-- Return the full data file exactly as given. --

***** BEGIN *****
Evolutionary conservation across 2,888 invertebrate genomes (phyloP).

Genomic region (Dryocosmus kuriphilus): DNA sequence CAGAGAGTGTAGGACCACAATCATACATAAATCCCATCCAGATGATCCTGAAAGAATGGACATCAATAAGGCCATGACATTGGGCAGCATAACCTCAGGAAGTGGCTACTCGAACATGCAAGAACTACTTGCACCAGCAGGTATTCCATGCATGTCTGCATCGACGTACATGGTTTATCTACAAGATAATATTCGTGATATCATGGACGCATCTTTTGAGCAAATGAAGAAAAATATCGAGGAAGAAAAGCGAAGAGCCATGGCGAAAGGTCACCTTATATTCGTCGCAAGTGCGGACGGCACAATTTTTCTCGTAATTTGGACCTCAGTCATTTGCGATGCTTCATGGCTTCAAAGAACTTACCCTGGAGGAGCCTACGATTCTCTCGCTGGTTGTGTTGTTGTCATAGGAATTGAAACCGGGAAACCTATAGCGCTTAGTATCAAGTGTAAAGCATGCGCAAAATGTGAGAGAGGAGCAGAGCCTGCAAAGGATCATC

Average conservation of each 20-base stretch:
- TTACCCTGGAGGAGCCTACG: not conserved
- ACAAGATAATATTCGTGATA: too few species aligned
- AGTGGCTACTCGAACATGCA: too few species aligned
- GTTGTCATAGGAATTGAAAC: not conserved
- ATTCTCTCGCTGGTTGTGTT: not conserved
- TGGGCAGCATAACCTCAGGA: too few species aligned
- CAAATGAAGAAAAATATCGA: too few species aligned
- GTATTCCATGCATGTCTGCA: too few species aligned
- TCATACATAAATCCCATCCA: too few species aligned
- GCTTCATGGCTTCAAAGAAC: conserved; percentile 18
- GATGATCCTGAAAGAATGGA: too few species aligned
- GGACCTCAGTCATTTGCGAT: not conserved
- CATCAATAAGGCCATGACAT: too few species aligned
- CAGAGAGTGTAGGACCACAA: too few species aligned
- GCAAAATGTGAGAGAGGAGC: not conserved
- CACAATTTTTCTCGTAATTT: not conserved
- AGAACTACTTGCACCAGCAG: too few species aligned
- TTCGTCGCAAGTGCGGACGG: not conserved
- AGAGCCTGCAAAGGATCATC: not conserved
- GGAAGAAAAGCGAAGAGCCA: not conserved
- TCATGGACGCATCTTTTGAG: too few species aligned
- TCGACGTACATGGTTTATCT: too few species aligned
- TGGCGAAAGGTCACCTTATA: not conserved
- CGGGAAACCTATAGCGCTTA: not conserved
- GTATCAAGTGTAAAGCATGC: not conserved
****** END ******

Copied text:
Evolutionary conservation across 2,888 invertebrate genomes (phyloP).

Genomic region (Dryocosmus kuriphilus): DNA sequence CAGAGAGTGTAGGACCACAATCATACATAAATCCCATCCAGATGATCCTGAAAGAATGGACATCAATAAGGCCATGACATTGGGCAGCATAACCTCAGGAAGTGGCTACTCGAACATGCAAGAACTACTTGCACCAGCAGGTATTCCATGCATGTCTGCATCGACGTACATGGTTTATCTACAAGATAATATTCGTGATATCATGGACGCATCTTTTGAGCAAATGAAGAAAAATATCGAGGAAGAAAAGCGAAGAGCCATGGCGAAAGGTCACCTTATATTCGTCGCAAGTGCGGACGGCACAATTTTTCTCGTAATTTGGACCTCAGTCATTTGCGATGCTTCATGGCTTCAAAGAACTTACCCTGGAGGAGCCTACGATTCTCTCGCTGGTTGTGTTGTTGTCATAGGAATTGAAACCGGGAAACCTATAGCGCTTAGTATCAAGTGTAAAGCATGCGCAAAATGTGAGAGAGGAGCAGAGCCTGCAAAGGATCATC

Average conservation of each 20-base stretch:
- TTACCCTGGAGGAGCCTACG: not conserved
- ACAAGATAATATTCGTGATA: too few species aligned
- AGTGGCTACTCGAACATGCA: too few species aligned
- GTTGTCATAGGAATTGAAAC: not conserved
- ATTCTCTCGCTGGTTGTGTT: not conserved
- TGGGCAGCATAACCTCAGGA: too few species aligned
- CAAATGAAGAAAAATATCGA: too few species aligned
- GTATTCCATGCATGTCTGCA: too few species aligned
- TCATACATAAATCCCATCCA: too few species aligned
- GCTTCATGGCTTCAAAGAAC: conserved; percentile 18
- GATGATCCTGAAAGAATGGA: too few species aligned
- GGACCTCAGTCATTTGCGAT: not conserved
- CATCAATAAGGCCATGACAT: too few species aligned
- CAGAGAGTGTAGGACCACAA: too few species aligned
- GCAAAATGTGAGAGAGGAGC: not conserved
- CACAATTTTTCTCGTAATTT: not conserved
- AGAACTACTTGCACCAGCAG: too few species aligned
- TTCGTCGCAAGTGCGGACGG: not conserved
- AGAGCCTGCAAAGGATCATC: not conserved
- GGAAGAAAAGCGAAGAGCCA: not conserved
- TCATGGACGCATCTTTTGAG: too few species aligned
- TCGACGTACATGGTTTATCT: too few species aligned
- TGGCGAAAGGTCACCTTATA: not conserved
- CGGGAAACCTATAGCGCTTA: not conserved
- GTATCAAGTGTAAAGCATGC: not conserved